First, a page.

from rasterio import open as rio_open

# open a raster file into a variable called ds
with rio_open('../data/helvellyn/Helvellyn.tif') as dem:

	# everything inside the with block can access ds
# once you leave the block, the file automatically closes for you

Note that I have also used a slightly unusual import statement here, where I have re-named the open function from rasterio to rio_open uaing the as keyword. This is simply because open is a very generic name and I could easily end up adding two libraries that both have a function called open. For this reason, it is often handy to re-name imports as I have done here to avoid confusion!

rasterio data structures

rasterio has its own data structure. The structure is simple, but you need to make sure that you understand it in order to be able to access the data that you want correctly.

Raster data are organised into bands, which can be thought of like layers. Each band is the same size, and covers the same area, and the cells of each band align perfectly. A DEM is a simple raster dataset, because it only contains a single band (representing elevation). A satellite image, for example, is a little more complex, because it contains three bands: the first of which contains the red component of the colour for each cell, the second of which contains the green, and the third of which contains the blue. (the same is also true of normal digital photographs). When we open an image file for viewing on our computer, the software combines the red, green and blue components of each cell to give the final colour that we see on our screen (each pixel of which is made up of three tiny LED’s - one red, one green, one blue…). Raster datasets can have many bands, particularly when you are dealing with multispectral datasets like you might have seen in the remote sensing course.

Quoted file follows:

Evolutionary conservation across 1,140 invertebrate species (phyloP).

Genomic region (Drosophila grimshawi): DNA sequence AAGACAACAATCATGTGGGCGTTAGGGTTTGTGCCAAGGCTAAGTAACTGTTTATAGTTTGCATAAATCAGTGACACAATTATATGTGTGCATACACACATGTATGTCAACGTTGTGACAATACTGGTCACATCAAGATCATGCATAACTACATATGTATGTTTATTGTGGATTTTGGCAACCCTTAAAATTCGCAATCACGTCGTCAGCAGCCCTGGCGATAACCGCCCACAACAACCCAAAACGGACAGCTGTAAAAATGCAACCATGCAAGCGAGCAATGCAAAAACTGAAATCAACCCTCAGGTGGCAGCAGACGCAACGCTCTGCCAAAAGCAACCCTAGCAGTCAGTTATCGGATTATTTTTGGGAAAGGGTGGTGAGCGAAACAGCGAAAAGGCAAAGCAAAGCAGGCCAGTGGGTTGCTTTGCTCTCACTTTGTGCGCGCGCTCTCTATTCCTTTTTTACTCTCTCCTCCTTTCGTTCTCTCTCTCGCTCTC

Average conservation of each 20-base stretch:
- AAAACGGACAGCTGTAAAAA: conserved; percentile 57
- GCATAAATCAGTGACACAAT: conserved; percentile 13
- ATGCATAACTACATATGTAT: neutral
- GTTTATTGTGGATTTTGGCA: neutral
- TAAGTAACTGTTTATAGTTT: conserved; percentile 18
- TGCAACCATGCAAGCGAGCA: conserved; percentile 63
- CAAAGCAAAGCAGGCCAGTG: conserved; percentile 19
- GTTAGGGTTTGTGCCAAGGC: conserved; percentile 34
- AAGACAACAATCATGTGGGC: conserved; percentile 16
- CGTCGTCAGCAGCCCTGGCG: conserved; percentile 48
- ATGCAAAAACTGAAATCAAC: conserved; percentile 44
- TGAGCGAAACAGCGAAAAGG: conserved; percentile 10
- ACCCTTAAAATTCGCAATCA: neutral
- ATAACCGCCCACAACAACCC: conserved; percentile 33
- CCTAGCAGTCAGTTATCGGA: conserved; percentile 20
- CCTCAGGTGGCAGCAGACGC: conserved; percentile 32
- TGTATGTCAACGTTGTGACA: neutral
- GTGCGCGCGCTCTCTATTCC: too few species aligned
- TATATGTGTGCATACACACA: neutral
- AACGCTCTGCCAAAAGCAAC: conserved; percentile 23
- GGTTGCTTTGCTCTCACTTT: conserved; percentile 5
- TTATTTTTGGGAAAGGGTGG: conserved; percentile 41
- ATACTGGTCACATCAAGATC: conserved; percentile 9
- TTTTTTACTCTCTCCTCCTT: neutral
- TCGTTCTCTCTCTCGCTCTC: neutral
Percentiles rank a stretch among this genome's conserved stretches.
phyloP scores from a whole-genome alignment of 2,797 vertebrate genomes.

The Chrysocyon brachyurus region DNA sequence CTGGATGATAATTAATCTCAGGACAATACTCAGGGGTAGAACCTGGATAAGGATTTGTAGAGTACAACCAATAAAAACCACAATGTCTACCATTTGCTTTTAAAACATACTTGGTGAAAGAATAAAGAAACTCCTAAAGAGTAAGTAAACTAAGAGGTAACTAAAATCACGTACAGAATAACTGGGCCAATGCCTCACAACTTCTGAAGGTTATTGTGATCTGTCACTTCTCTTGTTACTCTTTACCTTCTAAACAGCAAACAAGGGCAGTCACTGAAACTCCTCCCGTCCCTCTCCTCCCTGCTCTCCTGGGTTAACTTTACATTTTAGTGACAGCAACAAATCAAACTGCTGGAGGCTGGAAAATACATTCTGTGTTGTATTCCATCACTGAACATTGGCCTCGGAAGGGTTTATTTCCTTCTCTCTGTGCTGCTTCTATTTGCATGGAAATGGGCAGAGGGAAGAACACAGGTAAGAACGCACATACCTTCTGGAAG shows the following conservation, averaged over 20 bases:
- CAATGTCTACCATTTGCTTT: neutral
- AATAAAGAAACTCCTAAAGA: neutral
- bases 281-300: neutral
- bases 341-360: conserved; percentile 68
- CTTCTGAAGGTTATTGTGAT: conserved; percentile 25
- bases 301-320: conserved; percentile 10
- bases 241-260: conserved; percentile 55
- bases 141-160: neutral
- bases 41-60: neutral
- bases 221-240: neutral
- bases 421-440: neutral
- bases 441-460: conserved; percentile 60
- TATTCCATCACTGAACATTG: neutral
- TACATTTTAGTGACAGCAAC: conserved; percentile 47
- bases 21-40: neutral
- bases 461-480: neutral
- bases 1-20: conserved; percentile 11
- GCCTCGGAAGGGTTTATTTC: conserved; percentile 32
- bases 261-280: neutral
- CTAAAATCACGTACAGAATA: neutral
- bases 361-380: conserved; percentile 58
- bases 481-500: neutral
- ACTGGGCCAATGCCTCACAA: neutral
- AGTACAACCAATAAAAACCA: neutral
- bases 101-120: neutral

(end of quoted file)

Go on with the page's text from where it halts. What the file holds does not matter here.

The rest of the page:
You can see the structure of a dataset like this:


This allows you to see lots of information about the raster dataset that you have opened, including:

Property Explanation Value
driver Which drive was used to open the dataset, so effectively what format the data is in (we will generally use GeoTiff’s, but there are lots of types available) GTiff (GeoTiff)
dtype The type of data held in the raster (normally an Integer (round number) or float (decimal number) float32 (32 bit decimal number)